A Republican ex-climate skeptic explains how people avoid the truth about climate change
By Barry Bickmore
Professor of Geologic Sciences, Brigham Young University
I gave a talk called How to Avoid the Truth About Climate Change for the College of Science and Health at Utah Valley University. For those of you who aren’t familiar with me, I am a Republican and a geochemist who, until a few years ago, was quite skeptical about the idea that humans are causing significant climate change.
In the presentation, I briefly talked about how I had made the transition from being a climate change skeptic to being an outspoken advocate of mainstream climate science. I then discussed how it is that people like me can so effectively avoid the truth about climate change.
My sticking points
- I thought there was lots of scientific controversy about human contributions
- I thought climate projections are based solely on complex computer models of physical systems, which (I know from experience) are easy to screw up.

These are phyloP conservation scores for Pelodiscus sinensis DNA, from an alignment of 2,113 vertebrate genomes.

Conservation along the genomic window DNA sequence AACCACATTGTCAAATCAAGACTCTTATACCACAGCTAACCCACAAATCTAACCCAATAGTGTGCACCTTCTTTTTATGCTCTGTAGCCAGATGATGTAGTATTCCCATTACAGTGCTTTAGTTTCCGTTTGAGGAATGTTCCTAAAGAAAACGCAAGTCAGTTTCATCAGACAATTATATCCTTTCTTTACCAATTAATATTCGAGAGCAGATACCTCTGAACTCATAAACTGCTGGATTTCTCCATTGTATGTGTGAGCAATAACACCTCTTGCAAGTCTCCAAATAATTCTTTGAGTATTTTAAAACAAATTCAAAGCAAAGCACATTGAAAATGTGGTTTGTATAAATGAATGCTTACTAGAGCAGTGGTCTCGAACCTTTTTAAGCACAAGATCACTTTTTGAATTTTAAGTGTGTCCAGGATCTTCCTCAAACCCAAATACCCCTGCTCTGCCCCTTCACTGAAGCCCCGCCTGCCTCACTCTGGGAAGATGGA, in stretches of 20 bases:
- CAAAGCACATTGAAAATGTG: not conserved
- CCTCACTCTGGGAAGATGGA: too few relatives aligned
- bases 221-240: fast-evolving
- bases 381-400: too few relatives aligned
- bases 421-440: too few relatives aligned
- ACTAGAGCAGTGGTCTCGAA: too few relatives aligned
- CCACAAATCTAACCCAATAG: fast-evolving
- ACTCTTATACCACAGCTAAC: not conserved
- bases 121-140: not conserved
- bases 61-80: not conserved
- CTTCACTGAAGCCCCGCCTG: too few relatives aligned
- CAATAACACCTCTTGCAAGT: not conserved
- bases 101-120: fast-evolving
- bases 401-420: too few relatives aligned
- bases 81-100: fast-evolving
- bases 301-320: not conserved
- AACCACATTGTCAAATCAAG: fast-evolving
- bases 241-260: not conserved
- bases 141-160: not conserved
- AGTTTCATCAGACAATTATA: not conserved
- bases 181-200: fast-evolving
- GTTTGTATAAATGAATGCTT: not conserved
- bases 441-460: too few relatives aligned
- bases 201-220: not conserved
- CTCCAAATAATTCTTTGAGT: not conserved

- I know there is always uncertainty in science.
- There is almost no scientific debate over whether humans are largely responsible for the temperature rise over the last 50 years or so.
- There are other ways to estimate climate sensitivity (e.g. from paleoclimate data) that give about the same answer as the models.
- The uncertainty is mostly on the high end, given the data we have now [e.g., it's not whether there will be warming, but how bad it will be].
How we avoid the truth:
- We tend to believe what we want to hear
- There are always truth-challenged individuals who will tell us what we want to hear to promote political goals
- The media makes little or no effort to determine who is right
- Most people (including many scientists) have naive ideas about the nature of science